We have been contending with COVID-19 for almost a full year. Every organization has made shifts in how they work, when they work, and in many ways why they work. We went from celebrating a new year to retrenching inside our homes unable to truly grasp what was happening around us. As we approach the beginning of yet another new year, all of us deeply hope it will be better, different, and in many ways enable us to make sense of what happened in 2020.
As humans always do, we will bounce back from a year of tragedy and mayhem and work diligently to find meaning, or at least meaningful moments that arise from the rubble. As a leader and fellow human, we have new choices as to how we lead, when we lead, and why we lead. Perhaps the lessons of 2020 will give us a stronger sense of who we are, or perhaps who we want to be, and this will invoke a new way to lead because work as we knew it, is gone.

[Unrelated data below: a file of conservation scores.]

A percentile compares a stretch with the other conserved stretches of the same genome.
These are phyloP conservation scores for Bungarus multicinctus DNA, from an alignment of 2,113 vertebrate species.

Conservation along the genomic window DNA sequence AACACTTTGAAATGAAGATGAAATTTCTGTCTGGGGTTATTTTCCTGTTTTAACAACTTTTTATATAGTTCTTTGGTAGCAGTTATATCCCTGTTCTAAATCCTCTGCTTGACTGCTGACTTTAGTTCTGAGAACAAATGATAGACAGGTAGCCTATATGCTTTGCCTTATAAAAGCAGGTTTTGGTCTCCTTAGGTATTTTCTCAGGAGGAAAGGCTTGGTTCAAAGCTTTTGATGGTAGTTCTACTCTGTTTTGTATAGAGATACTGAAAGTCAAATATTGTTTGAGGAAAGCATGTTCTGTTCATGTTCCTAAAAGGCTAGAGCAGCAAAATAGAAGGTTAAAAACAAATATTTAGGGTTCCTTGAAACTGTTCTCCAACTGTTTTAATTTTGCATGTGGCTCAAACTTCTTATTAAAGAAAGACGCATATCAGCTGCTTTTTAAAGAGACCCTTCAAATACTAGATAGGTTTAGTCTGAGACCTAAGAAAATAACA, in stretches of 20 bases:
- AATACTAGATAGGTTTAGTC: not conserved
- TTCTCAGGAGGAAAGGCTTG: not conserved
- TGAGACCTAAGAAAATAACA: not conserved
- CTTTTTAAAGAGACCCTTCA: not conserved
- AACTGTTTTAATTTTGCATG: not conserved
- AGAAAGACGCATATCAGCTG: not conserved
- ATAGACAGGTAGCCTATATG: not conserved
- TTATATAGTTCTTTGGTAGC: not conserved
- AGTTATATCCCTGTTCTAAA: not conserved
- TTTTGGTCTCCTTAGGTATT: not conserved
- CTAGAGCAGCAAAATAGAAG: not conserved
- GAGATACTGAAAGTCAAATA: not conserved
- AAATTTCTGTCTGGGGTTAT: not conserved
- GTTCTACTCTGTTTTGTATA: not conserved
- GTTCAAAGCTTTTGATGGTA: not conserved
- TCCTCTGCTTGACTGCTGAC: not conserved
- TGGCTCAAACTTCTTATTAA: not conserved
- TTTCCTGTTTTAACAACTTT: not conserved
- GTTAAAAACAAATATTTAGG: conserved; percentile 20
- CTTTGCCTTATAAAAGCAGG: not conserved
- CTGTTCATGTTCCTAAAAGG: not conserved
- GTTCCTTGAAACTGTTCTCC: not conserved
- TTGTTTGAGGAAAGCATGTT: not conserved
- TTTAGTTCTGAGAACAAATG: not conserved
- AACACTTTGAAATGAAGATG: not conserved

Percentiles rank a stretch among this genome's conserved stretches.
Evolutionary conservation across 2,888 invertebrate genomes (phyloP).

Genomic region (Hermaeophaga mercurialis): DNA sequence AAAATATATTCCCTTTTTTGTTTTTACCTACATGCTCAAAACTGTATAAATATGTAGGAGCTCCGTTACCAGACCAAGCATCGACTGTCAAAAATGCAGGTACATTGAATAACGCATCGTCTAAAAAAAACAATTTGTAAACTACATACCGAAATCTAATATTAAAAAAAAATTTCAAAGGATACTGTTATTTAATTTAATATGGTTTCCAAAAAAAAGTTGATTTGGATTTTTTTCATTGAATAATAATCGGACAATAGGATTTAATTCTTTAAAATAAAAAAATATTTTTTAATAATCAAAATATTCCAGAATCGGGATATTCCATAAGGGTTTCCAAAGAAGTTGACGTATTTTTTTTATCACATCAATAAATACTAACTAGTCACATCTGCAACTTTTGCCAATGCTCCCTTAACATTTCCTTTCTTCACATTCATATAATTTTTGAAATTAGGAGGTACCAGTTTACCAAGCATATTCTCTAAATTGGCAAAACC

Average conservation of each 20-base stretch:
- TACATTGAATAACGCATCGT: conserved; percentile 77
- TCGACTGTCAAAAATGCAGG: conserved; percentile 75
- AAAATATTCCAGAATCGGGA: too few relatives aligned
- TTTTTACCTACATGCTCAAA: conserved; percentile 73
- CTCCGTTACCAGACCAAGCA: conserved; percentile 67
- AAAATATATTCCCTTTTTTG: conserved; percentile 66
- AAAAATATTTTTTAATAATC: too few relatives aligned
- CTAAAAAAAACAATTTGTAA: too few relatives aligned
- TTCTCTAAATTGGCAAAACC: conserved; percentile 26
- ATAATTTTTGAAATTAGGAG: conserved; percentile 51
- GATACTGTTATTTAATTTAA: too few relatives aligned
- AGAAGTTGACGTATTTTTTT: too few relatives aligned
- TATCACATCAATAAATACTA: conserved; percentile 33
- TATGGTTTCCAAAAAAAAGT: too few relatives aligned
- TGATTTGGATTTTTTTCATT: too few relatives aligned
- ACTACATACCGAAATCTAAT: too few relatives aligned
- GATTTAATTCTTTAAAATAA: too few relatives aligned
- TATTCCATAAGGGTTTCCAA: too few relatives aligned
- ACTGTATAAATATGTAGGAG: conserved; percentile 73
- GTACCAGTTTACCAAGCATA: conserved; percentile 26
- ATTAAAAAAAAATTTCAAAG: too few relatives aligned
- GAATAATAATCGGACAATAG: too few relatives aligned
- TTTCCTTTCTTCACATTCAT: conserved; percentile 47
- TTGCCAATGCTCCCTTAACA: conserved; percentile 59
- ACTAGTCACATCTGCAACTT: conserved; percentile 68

The workforce you had one year ago is not the workforce you have today. Looking back at this year, we can see that the changes we expected to happen within the next few years took place in a matter of months. Our strategies shifted almost overnight to prioritize people while taking the necessary steps to guarantee business continuation. Businesses across the globe had to rapidly pivot in new and challenging directions to adapt to the new COVID-19 reality. And, as we navigated through the pandemic, the workplace changes already well under way due to the Fourth Industrial Revolution were accelerated to a true tipping point.
Welcome to the New Work Exchange